W3C home > Mailing lists > Public > xml-dist-app@w3.org > April 2002

Re: FW: draft findings on Unsafe Methods (whenToUseGet-7)

From: Mark Nottingham <mnot@mnot.net>
Date: Tue, 16 Apr 2002 01:01:33 -0700
Cc: www-tag@w3.org, www-ws-arch@w3.org, xml-dist-app@w3.org
To: Tim Bray <tbray@textuality.com>
Message-Id: <2AEEE810-5110-11D6-8080-000A27836A68@mnot.net>
On Wednesday, December 31, 1969, at 04:26  PM, Tim Bray wrote:
[...]
> Whenever I've done this I've paid at least two prices:
>
> (a) many useful implementation tricks in the areas of caching,
>     proxying, and so on, are ruled out because I didn't use GET

How is proxying affected?


> For example, it seems
> to me that popular tools such as those provided by Akamai are going
> to have real trouble with Web Services traffic.

I can't speak to what that company can or can't do, but I will say that 
generally, Content Delivery Networks (and other intermediaries) 
shouldn't. I'd like to debunk the notion that "if Web Services just used 
GET, everything would be magically cacheable."

HTTP caching is an optimisation for a particular use case (Web 
browsing/REST), and IMNSHO it's not up to much more, if that. A CDN 
won't have any problem with a Web Service because they'll already need 
to have extra information to implement their own caching and message 
handling behaviours; the cost of introducing a "treat this POST like 
GET" bit, or for that matter a handler for a SOAP caching module, is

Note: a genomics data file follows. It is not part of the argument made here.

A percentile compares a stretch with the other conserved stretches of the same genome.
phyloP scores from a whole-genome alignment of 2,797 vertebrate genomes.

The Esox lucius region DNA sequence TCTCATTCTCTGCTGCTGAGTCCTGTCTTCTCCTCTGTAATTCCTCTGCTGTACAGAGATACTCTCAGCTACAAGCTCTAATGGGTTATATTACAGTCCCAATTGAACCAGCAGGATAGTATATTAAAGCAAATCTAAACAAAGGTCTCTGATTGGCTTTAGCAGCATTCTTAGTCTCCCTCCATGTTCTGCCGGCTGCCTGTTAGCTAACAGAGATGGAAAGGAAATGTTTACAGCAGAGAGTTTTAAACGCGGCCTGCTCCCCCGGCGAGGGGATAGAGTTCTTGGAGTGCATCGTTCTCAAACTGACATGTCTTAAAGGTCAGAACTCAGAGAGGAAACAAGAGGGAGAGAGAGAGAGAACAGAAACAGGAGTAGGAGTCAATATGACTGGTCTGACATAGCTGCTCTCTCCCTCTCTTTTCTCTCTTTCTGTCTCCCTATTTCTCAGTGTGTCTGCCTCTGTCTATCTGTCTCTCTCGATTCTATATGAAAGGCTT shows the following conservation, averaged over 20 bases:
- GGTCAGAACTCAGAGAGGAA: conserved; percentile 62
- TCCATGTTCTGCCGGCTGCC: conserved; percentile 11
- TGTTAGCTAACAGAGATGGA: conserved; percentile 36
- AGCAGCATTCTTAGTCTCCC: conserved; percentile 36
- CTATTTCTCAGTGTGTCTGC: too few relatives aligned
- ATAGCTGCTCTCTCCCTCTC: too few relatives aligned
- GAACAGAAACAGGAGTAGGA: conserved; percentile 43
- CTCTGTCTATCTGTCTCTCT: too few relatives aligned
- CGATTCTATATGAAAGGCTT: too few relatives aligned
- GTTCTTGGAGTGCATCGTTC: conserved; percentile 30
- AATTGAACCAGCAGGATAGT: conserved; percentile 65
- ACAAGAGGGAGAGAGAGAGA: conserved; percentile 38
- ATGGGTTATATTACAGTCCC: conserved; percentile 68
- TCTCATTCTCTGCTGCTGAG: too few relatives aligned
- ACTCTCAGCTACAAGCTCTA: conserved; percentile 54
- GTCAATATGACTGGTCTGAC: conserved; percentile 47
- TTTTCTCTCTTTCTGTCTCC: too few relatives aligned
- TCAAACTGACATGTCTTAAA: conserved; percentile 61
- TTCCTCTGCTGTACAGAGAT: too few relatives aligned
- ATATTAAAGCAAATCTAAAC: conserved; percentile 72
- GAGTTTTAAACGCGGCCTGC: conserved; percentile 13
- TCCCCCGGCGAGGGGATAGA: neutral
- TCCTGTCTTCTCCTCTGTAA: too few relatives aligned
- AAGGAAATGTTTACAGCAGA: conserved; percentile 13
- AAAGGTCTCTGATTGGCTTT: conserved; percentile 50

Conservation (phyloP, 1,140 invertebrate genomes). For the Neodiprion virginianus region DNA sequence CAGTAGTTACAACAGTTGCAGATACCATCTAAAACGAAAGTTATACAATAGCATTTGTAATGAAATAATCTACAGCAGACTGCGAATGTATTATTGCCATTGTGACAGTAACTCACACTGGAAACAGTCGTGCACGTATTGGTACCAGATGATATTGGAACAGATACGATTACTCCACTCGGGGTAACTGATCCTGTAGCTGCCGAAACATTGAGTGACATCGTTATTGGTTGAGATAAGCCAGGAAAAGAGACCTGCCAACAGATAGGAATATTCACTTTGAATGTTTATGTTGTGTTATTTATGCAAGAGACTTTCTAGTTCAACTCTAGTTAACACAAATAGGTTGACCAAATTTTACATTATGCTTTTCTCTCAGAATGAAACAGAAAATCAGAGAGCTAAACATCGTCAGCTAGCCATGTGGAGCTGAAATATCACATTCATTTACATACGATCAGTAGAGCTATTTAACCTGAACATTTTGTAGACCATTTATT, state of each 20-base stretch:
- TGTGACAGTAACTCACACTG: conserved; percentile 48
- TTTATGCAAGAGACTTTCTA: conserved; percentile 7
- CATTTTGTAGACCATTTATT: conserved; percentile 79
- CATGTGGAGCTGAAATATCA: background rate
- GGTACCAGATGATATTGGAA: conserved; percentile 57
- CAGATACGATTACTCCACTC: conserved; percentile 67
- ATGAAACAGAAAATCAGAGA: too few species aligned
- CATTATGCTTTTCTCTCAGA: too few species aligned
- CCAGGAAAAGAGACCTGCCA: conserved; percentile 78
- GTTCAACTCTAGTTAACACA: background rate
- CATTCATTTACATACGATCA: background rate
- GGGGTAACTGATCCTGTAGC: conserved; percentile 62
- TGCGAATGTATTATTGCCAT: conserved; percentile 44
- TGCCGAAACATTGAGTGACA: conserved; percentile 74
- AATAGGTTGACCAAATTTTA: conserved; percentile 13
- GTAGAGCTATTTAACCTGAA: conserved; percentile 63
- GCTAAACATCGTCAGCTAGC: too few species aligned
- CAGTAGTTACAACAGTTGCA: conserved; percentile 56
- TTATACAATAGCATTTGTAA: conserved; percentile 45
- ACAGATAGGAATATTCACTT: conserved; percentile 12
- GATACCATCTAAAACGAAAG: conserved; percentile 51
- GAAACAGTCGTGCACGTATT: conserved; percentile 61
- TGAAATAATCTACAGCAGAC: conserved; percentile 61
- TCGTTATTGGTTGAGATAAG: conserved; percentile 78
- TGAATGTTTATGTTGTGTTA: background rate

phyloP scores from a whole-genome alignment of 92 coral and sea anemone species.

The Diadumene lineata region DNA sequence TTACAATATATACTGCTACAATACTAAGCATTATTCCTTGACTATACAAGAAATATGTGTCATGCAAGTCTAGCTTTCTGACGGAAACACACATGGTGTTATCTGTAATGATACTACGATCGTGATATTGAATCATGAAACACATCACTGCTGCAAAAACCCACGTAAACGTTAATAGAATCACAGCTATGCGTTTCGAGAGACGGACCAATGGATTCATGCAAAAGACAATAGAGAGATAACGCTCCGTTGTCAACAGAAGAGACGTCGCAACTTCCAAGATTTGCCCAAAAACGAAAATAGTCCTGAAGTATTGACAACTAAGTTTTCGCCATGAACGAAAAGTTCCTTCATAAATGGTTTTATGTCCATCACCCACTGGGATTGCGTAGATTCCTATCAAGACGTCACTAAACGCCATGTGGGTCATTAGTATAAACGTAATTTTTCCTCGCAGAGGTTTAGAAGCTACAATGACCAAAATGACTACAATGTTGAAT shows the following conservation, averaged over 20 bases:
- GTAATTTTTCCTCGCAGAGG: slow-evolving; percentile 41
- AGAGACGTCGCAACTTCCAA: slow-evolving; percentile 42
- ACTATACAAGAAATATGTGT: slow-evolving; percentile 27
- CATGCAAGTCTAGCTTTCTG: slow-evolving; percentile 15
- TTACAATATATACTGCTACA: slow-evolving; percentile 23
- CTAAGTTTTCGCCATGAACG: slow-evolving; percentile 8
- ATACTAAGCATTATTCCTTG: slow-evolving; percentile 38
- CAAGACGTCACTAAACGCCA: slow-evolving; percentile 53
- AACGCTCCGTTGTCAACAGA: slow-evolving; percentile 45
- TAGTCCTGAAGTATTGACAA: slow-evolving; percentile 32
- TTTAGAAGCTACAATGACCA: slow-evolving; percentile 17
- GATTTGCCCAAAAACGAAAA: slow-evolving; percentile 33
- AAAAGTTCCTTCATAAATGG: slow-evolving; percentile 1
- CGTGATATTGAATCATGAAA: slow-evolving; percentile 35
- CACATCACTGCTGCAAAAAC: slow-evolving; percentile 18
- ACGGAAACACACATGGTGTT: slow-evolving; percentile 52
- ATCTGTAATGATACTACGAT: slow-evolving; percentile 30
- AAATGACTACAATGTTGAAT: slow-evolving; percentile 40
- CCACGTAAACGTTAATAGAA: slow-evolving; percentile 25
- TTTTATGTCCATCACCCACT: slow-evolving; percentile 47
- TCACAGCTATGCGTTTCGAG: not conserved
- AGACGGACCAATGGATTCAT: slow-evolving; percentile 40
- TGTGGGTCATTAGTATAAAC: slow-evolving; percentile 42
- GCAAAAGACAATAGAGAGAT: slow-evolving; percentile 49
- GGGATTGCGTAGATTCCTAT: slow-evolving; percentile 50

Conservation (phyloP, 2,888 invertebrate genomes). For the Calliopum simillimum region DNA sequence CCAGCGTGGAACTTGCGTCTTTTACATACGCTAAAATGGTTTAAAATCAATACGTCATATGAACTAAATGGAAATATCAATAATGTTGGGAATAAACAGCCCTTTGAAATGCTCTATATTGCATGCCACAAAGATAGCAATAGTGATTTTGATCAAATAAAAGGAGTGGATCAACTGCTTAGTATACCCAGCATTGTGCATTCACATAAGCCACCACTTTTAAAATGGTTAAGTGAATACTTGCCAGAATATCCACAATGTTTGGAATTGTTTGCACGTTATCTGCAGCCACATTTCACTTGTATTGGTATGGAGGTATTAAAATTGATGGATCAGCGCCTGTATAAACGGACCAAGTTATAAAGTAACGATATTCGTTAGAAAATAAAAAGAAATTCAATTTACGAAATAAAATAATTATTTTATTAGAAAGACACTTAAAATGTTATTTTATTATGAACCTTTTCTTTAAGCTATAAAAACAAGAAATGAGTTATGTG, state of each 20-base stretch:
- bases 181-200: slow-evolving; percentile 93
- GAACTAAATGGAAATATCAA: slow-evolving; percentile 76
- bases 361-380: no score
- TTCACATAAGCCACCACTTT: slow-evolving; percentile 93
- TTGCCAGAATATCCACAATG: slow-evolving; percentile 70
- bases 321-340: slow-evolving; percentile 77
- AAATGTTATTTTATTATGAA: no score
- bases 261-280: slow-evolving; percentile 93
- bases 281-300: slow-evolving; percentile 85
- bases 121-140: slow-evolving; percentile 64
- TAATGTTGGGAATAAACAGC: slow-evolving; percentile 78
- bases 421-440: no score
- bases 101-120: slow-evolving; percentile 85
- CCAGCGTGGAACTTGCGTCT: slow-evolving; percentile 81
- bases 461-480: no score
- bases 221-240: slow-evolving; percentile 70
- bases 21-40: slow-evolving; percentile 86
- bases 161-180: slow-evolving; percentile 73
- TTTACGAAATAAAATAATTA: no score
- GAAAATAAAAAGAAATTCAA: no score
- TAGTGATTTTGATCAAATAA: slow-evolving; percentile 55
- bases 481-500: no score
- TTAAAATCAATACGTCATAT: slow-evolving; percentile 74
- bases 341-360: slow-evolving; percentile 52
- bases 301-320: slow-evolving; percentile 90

negligible. Arbitrary caches on the network won't have this information, 
but I seriously doubt if servers and clients would give it to them; the 
trust relationship isn't there.

The real problem will be picking out the cache key from the request; 
REST doesn't help this case very much, because there's no mechanism to 
get a canonical Request-URI if it has lots of query arguments piled on, 
and once you do, there's no mechanism to determine which arguments are 
relevant to the key.

SOAP's extensibility (Header) and targeting (actor) mechanisms, along 
with a well-defined processing model are a godsend, compared to the 
heuristics, SHOULDs and implementation nightmares of HTTP caching. There 
are some cases where it would be possible to use unaugmented HTTP 
caching with a Web Service, but they are vastly in the minority, and are 
IMO relatively uninteresting.

--
Mark Nottingham
http://www.mnot.net/
Received on Tuesday, 16 April 2002 04:01:38 GMT

This archive was generated by hypermail 2.2.0+W3C-0.50 : Monday, 7 December 2009 10:59:09 GMT